The Moral Imperatives For Banks to Adopt Digital Currencies
Investigating the set of questions on how banks should act and build towards financial inclusion
In October 2018, the World Bank launched Universal Financial Access by 2020 — an initiative committed to banking the ~2 billion globally unbanked.
Now, we are in 2020.
The change towards financial inclusion is too slow to achieve the World Bank’s goal.
Under the current COVID-19 isolation, financial accessibility is needed more than ever — low income households will be disproportionately affected by this pandemic.
This crisis can be turned into an opportunity of adoption for innovative solution, especially for the traditional institutions resistant to change. Global Findex outlined the importance of leveraging “mobile phone ownership and access to the internet” for financial inclusion in 2017. Currently, platforms like Celo and Facebook’s Libra tap into this potential for accessibility.
However, these innovations need cooperation from legacy institutions and current system. Banks still control the majority of opportunities to transact value and get loans. Banks are still the preferred choice whenever accessible. That is why COVID-19 recession discerns the pressing need for banks to be part of the change.
To produce the greatest good for the greatest number and fulfill their ethical duty, banks have a moral imperative to adopt digital currencies — shifting from charitable giving to empowering the unbanked.
Currently, the Federal Reserve envisions introducing digital dollars for COVID-19 Relief Plan. However, it is important to consider the design of these digital systems. With the current proposition of FedAccounts, digital currencies can merely be equivalent to digital cash, centralizing data. Decentralized Ledger Technologies can be a solution for banks to create robust, interoperable and secure systems.
With the guidance of normative ethics, this article investigates the set of questions that arise when considering how banks should act and build towards financial inclusion:
- Beneficence, Making Financial Inclusion part of the Business Model: How might digital currencies enable banks to build services for the unbanked?
- Utilitarianism, CDFI Partnerships vs. Digital Wallets: How might banks reach the unbanked communities more effectively and efficiently?
- Justice, Role of Digital Identities for Universal Accessibility: How might digital identities help banks to break barriers to entry into financial systems?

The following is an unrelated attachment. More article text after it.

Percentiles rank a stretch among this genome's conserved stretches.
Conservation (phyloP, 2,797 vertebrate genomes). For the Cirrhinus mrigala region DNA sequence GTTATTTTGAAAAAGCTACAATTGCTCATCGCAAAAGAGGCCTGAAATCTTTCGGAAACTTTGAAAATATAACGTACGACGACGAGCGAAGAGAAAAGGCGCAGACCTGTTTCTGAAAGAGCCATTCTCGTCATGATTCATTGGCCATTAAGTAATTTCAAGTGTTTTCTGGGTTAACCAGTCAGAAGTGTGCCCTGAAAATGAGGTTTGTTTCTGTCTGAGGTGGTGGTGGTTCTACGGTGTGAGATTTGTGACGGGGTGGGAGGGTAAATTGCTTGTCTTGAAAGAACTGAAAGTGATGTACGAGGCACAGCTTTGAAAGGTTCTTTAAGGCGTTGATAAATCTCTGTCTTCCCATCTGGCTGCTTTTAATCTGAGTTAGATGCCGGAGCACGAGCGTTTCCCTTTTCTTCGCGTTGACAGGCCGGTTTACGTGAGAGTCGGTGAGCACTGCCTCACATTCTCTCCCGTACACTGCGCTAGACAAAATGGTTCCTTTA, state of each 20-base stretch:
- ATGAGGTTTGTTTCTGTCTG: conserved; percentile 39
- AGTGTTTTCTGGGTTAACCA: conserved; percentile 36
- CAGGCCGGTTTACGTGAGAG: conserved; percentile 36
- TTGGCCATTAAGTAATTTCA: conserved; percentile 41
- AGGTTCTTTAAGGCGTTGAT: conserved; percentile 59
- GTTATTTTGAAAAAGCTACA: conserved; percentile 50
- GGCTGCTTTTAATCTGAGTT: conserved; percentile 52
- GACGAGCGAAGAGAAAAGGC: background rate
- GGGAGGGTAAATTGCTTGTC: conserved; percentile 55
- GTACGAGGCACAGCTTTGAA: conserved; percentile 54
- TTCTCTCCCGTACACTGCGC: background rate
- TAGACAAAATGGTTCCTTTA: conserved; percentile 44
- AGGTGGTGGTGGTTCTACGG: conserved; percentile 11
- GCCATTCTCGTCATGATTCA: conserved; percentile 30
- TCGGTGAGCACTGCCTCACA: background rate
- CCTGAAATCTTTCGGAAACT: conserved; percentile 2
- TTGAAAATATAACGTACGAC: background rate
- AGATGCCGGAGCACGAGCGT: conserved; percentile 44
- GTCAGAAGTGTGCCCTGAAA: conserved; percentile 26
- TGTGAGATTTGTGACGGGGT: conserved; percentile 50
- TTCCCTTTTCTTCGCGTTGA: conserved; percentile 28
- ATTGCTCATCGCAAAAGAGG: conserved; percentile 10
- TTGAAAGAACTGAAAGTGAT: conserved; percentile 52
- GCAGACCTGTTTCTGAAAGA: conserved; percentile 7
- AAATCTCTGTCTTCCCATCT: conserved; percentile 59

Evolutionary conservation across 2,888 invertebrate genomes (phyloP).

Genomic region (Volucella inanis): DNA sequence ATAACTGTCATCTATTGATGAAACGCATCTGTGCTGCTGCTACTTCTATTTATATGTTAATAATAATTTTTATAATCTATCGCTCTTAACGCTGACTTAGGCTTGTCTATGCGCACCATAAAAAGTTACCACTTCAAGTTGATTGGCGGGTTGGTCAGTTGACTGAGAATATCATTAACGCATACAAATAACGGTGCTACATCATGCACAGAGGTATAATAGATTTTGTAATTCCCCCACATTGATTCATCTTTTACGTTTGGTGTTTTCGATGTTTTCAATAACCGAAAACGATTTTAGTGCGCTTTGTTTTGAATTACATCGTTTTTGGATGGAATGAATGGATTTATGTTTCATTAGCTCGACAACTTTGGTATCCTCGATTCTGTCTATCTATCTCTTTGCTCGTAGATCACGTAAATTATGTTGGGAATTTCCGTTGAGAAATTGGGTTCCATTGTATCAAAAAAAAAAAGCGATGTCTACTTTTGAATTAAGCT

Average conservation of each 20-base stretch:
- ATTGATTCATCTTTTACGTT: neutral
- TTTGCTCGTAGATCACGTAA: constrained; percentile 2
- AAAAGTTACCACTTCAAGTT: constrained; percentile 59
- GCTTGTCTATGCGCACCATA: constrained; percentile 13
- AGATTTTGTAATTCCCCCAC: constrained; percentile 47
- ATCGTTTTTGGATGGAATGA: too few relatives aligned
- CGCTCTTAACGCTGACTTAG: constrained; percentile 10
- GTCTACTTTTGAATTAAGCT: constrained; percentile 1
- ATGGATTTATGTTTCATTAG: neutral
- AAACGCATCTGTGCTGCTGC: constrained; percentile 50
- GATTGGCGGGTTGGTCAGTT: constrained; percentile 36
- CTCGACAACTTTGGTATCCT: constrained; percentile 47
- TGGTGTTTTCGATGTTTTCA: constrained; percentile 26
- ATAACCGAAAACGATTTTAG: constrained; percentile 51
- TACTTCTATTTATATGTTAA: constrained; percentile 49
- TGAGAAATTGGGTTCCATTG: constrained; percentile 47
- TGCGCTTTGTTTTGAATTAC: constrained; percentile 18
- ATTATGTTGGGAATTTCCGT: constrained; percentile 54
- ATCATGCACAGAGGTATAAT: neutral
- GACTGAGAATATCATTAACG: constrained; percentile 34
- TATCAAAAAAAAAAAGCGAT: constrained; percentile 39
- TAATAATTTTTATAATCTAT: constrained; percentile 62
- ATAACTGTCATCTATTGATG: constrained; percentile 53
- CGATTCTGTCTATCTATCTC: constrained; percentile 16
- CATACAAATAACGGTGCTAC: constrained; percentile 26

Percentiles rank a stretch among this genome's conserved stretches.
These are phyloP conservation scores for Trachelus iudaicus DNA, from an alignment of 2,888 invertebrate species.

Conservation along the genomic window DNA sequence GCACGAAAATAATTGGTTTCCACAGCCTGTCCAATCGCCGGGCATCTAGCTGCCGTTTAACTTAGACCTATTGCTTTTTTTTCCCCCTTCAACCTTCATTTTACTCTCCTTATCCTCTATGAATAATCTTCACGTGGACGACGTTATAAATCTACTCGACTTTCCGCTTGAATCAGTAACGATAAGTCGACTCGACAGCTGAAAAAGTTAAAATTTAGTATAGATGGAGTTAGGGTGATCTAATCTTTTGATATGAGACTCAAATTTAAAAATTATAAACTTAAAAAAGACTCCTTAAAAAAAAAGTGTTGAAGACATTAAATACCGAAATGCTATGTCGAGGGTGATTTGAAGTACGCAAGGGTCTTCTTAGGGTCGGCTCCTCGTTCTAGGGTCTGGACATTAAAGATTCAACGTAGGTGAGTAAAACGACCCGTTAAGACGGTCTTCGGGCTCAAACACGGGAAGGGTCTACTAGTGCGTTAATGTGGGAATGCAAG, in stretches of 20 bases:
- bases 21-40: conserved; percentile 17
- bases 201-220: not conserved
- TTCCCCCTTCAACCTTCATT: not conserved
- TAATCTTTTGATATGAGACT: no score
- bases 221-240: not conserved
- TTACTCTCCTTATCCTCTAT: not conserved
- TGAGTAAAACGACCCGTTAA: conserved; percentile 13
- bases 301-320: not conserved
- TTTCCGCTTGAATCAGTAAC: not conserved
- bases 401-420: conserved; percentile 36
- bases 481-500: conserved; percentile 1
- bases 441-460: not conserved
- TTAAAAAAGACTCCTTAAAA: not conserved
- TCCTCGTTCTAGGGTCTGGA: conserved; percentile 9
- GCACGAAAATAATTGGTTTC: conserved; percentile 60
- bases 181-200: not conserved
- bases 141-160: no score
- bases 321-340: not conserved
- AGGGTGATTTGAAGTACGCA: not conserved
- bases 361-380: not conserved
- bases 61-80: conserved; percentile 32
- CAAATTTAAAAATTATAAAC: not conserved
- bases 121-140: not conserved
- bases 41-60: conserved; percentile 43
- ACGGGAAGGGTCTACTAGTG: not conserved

- Autonomy, Potential Issues in Data Privacy: How might distributed ledgers help banks to design secure systems and ensure privacy?
1. Beneficence: Making Financial Inclusion Part of the Business Model:
Based on the Federal Deposit Insurance Corporation of United States, a household with $20,000 net income pays $1,200 for banking service fees. This means a family needs to sacrifice 6% of their income only to gain access to financial tools. These high costs of providing financial systems produce the main challenge for banking the unbanked because banks set high services fees and asset requirements to cover their costs.
According to deontological ethics, banks have an imperative to act towards maximizing accessibility. Principles of Beneficence calls that an institution has a moral obligation to support its community by helping citizens to further their interests. For banks, this community consists of the unbanked groups.
Currently, banks fulfill beneficence mainly with a top-down approach of giving– such as donation to a foundation. These forms of charitable giving or corporate social responsibility do not fulfill banks’ moral obligation, as the motives are short-term and minimally beneficiary.
In order to break out from the poverty cycle, the unbanked groups need to be able to save money, grow their business and earn additional income.
For true beneficence, the unbanked need an uplifting financial infrastructure that consistently serves their needs. Banks can embody these motives by making financial inclusion part of their business model. With distributed ledgers, serving for unbanked groups’ financial needs is made more feasible.
Under current banking models, the centralized infrastructure interbank and cross-border exchanges are costly, and an average settlement of a transaction takes 3 days. Distributed ledgers can allow transactions to be settled cheaper and faster, also keeping track of transactions better than existing protocols.